During the COVID-19 pandemic, one of the most confusing discussions has been over whether or not you should wear masks and face coverings. Recommendations have shifted over time, until Friday, April 3, when the Centers for Disease Control issued new guidance stating that people should wear face coverings while in public.
At The Salvation Army Center of Hope shelter, a move was already afoot to find masks for the staff and around 100 residents still staying there. (More than 300 individuals and families have been previously moved out of the shelter over the last couple of weeks into local motels).
But, masks aren’t easy to come by. In fact, it’s an issue experienced nationwide – many of our healthcare workers don’t have the PPE (or personal protective equipment) they need. North Carolina has only been able to receive about half of the N95 masks it has requested from the national stockpile.
“I don’t think any state would tell you that they have everything they need right now,” North Carolina Governor Roy Cooper said at a press briefing on Friday. “In fact, most states are on the open market, realizing that the federal government just simply doesn’t have it to give to them right now.”
Director of Emergency Management Mike Sprayberry added: I don’t think that you’re going to find a state that will tell you they received all the personal protective equipment they require in order to stand up an adequate response to the COVID-19 pandemic.”
And, those are just the supplies needed for healthcare workers. There’s no hope of finding enough masks for the general public.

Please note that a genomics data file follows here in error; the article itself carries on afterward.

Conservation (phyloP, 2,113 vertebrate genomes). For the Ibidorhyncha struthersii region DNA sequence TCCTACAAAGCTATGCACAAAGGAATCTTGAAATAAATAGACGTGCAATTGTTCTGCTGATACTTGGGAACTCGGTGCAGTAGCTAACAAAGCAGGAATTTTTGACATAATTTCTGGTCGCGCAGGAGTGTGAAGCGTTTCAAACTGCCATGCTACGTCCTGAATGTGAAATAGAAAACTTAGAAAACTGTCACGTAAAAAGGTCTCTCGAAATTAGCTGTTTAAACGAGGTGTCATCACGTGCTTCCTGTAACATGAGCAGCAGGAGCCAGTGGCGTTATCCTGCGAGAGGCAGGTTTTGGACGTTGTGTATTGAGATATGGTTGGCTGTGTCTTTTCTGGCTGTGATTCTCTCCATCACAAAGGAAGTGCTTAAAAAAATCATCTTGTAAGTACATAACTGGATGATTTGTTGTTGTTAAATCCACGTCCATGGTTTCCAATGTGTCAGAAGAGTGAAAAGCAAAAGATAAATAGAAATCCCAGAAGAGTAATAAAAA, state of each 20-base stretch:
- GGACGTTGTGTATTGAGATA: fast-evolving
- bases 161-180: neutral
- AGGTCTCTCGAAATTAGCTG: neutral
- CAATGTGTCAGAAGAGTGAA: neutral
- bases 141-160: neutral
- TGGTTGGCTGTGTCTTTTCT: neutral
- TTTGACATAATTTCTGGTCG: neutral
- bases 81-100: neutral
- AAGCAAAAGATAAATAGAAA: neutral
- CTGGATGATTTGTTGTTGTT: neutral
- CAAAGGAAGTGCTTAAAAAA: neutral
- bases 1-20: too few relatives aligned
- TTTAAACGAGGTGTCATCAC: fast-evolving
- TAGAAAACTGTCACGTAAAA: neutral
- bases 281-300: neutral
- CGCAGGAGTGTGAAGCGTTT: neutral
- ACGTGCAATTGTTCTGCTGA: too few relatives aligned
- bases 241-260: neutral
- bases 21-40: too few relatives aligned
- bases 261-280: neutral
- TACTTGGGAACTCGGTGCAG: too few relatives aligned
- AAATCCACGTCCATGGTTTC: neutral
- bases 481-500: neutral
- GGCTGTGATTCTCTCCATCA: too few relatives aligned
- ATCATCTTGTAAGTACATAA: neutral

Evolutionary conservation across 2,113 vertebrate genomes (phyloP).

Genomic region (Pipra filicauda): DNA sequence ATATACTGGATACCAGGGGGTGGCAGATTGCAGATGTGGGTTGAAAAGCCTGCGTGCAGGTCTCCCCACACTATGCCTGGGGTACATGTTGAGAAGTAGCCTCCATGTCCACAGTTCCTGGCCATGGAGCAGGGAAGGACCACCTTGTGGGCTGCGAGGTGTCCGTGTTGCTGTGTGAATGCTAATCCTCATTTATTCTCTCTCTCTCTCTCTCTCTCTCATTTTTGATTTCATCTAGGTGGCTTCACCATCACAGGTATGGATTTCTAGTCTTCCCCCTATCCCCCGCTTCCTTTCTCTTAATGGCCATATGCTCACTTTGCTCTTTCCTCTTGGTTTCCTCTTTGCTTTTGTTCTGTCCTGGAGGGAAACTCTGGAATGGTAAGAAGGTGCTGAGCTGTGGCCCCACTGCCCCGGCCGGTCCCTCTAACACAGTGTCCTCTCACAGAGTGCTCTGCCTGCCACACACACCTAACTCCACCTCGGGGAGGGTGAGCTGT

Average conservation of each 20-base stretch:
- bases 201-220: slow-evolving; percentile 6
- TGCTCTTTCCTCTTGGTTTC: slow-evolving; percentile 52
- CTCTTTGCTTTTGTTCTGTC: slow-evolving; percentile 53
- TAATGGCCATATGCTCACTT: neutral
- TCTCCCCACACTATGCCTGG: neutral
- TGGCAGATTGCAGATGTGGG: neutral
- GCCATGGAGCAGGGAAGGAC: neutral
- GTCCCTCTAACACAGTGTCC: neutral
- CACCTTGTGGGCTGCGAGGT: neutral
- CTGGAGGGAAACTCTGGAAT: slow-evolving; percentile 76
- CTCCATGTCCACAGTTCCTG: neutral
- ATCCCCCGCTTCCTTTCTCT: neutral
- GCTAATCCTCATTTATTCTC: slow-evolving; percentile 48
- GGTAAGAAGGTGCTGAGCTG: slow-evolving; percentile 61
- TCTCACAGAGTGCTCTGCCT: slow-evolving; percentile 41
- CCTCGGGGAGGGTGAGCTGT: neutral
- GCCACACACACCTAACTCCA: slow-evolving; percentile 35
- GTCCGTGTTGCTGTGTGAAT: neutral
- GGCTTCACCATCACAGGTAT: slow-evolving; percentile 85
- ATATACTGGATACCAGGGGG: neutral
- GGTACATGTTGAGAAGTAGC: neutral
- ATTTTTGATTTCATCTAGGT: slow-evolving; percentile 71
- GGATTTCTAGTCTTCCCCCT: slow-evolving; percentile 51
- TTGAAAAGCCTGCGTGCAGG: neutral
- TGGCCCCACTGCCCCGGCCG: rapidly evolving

While experts say face coverings and cloth masks aren’t guaranteed to keep you from contracting the virus, they could, however, prevent people who are unknowingly contagious from spreading their germs and the virus that causes COVID-19.
And, the good news is you don’t have to have a N95 masks to practice this safety measure. Face coverings can be made using common closet staples many of us have in our homes. And, there are countless videos and articles circulating on social media with step-by-step instructions for making your own.
That’s where volunteer Jan Grouge stepped in. On behalf of St. Matthews Catholic Church in Charlotte, Jan leads a “muffin ministry” where she and a team of bakers deliver fresh-baked muffins to area shelters several times a year.
With the COVID-19 pandemic, she knew there was another need even more urgent: masks and face-coverings for area homeless shelters. She already had some supplies on hand. She reached out to her team of bakers who could also sew. They were all eager to join the mask-making project.
“Every little bit helps,” she said. “You can’t help everybody, but you can help a few people.”
Thanks to her army of bakers-turned-sewers, the Salvation Army Center of Hope now has masks for its staff and residents. The other shelters in town do as well. She’s doing her part to “help a few.”
She’s had fun with the project as well, incorporating funny faces and emojis into her designs.
“I’ve been wearing one myself in the grocery store, and people smile at me,” she said. “I smile back, but of course, they can’t see it!”
Her goal is simple: shining a little light into a dark situation. Yes, the circumstances certainly can seem bleak. But, with people like Jan doing little things that make a big difference, those who are most vulnerable know they are not in this alone.